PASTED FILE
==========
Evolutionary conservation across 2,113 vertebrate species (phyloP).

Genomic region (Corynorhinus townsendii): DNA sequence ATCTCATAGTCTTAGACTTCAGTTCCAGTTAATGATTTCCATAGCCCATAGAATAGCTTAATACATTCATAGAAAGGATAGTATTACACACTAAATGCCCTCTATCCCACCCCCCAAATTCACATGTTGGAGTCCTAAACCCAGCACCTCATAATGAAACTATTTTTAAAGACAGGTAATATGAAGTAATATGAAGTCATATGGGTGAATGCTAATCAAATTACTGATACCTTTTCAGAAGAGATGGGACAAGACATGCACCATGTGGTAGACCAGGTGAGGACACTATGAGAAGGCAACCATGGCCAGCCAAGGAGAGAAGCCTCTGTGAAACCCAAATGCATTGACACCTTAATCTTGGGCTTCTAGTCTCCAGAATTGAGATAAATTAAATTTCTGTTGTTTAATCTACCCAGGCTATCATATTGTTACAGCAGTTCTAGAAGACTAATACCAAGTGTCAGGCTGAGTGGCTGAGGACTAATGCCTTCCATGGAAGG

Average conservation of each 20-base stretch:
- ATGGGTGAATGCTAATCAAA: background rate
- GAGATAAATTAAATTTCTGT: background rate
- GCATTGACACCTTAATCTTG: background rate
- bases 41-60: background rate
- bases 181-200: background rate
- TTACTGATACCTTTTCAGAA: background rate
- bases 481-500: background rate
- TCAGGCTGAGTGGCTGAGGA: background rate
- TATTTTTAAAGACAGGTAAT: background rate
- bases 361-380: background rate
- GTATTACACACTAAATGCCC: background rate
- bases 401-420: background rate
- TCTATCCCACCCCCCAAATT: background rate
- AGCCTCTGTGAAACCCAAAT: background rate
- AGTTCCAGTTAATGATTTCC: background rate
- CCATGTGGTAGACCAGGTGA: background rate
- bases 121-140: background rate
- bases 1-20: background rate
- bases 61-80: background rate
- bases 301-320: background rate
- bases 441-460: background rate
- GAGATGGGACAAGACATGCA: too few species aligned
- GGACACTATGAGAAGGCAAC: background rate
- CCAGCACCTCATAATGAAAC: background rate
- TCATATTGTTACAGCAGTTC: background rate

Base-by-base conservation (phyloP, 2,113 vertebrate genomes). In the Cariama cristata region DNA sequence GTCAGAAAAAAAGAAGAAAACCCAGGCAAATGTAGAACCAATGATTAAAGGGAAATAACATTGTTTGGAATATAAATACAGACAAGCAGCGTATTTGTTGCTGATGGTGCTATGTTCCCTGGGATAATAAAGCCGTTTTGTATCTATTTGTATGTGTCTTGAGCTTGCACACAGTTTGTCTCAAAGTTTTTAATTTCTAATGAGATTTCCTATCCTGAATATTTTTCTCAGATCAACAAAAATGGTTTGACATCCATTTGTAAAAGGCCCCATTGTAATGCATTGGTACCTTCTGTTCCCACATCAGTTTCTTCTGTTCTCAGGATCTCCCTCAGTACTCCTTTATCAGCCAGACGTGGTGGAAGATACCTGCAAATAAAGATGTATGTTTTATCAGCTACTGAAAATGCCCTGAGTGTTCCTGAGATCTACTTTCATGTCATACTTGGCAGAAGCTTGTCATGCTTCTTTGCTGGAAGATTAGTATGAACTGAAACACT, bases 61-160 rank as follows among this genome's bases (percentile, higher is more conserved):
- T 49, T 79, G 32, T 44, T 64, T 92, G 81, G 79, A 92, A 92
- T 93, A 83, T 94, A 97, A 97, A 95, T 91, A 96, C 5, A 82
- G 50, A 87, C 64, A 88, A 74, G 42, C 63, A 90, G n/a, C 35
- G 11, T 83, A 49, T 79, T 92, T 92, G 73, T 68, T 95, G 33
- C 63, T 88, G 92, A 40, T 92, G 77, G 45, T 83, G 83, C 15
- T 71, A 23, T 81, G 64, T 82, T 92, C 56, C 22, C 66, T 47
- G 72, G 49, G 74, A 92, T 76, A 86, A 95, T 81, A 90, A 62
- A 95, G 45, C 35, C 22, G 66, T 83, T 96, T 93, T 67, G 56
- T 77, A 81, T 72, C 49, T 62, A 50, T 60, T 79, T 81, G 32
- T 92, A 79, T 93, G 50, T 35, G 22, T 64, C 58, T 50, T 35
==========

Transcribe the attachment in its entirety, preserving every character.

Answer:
Evolutionary conservation across 2,113 vertebrate species (phyloP).

Genomic region (Corynorhinus townsendii): DNA sequence ATCTCATAGTCTTAGACTTCAGTTCCAGTTAATGATTTCCATAGCCCATAGAATAGCTTAATACATTCATAGAAAGGATAGTATTACACACTAAATGCCCTCTATCCCACCCCCCAAATTCACATGTTGGAGTCCTAAACCCAGCACCTCATAATGAAACTATTTTTAAAGACAGGTAATATGAAGTAATATGAAGTCATATGGGTGAATGCTAATCAAATTACTGATACCTTTTCAGAAGAGATGGGACAAGACATGCACCATGTGGTAGACCAGGTGAGGACACTATGAGAAGGCAACCATGGCCAGCCAAGGAGAGAAGCCTCTGTGAAACCCAAATGCATTGACACCTTAATCTTGGGCTTCTAGTCTCCAGAATTGAGATAAATTAAATTTCTGTTGTTTAATCTACCCAGGCTATCATATTGTTACAGCAGTTCTAGAAGACTAATACCAAGTGTCAGGCTGAGTGGCTGAGGACTAATGCCTTCCATGGAAGG

Average conservation of each 20-base stretch:
- ATGGGTGAATGCTAATCAAA: background rate
- GAGATAAATTAAATTTCTGT: background rate
- GCATTGACACCTTAATCTTG: background rate
- bases 41-60: background rate
- bases 181-200: background rate
- TTACTGATACCTTTTCAGAA: background rate
- bases 481-500: background rate
- TCAGGCTGAGTGGCTGAGGA: background rate
- TATTTTTAAAGACAGGTAAT: background rate
- bases 361-380: background rate
- GTATTACACACTAAATGCCC: background rate
- bases 401-420: background rate
- TCTATCCCACCCCCCAAATT: background rate
- AGCCTCTGTGAAACCCAAAT: background rate
- AGTTCCAGTTAATGATTTCC: background rate
- CCATGTGGTAGACCAGGTGA: background rate
- bases 121-140: background rate
- bases 1-20: background rate
- bases 61-80: background rate
- bases 301-320: background rate
- bases 441-460: background rate
- GAGATGGGACAAGACATGCA: too few species aligned
- GGACACTATGAGAAGGCAAC: background rate
- CCAGCACCTCATAATGAAAC: background rate
- TCATATTGTTACAGCAGTTC: background rate

Base-by-base conservation (phyloP, 2,113 vertebrate genomes). In the Cariama cristata region DNA sequence GTCAGAAAAAAAGAAGAAAACCCAGGCAAATGTAGAACCAATGATTAAAGGGAAATAACATTGTTTGGAATATAAATACAGACAAGCAGCGTATTTGTTGCTGATGGTGCTATGTTCCCTGGGATAATAAAGCCGTTTTGTATCTATTTGTATGTGTCTTGAGCTTGCACACAGTTTGTCTCAAAGTTTTTAATTTCTAATGAGATTTCCTATCCTGAATATTTTTCTCAGATCAACAAAAATGGTTTGACATCCATTTGTAAAAGGCCCCATTGTAATGCATTGGTACCTTCTGTTCCCACATCAGTTTCTTCTGTTCTCAGGATCTCCCTCAGTACTCCTTTATCAGCCAGACGTGGTGGAAGATACCTGCAAATAAAGATGTATGTTTTATCAGCTACTGAAAATGCCCTGAGTGTTCCTGAGATCTACTTTCATGTCATACTTGGCAGAAGCTTGTCATGCTTCTTTGCTGGAAGATTAGTATGAACTGAAACACT, bases 61-160 rank as follows among this genome's bases (percentile, higher is more conserved):
- T 49, T 79, G 32, T 44, T 64, T 92, G 81, G 79, A 92, A 92
- T 93, A 83, T 94, A 97, A 97, A 95, T 91, A 96, C 5, A 82
- G 50, A 87, C 64, A 88, A 74, G 42, C 63, A 90, G n/a, C 35
- G 11, T 83, A 49, T 79, T 92, T 92, G 73, T 68, T 95, G 33
- C 63, T 88, G 92, A 40, T 92, G 77, G 45, T 83, G 83, C 15
- T 71, A 23, T 81, G 64, T 82, T 92, C 56, C 22, C 66, T 47
- G 72, G 49, G 74, A 92, T 76, A 86, A 95, T 81, A 90, A 62
- A 95, G 45, C 35, C 22, G 66, T 83, T 96, T 93, T 67, G 56
- T 77, A 81, T 72, C 49, T 62, A 50, T 60, T 79, T 81, G 32
- T 92, A 79, T 93, G 50, T 35, G 22, T 64, C 58, T 50, T 35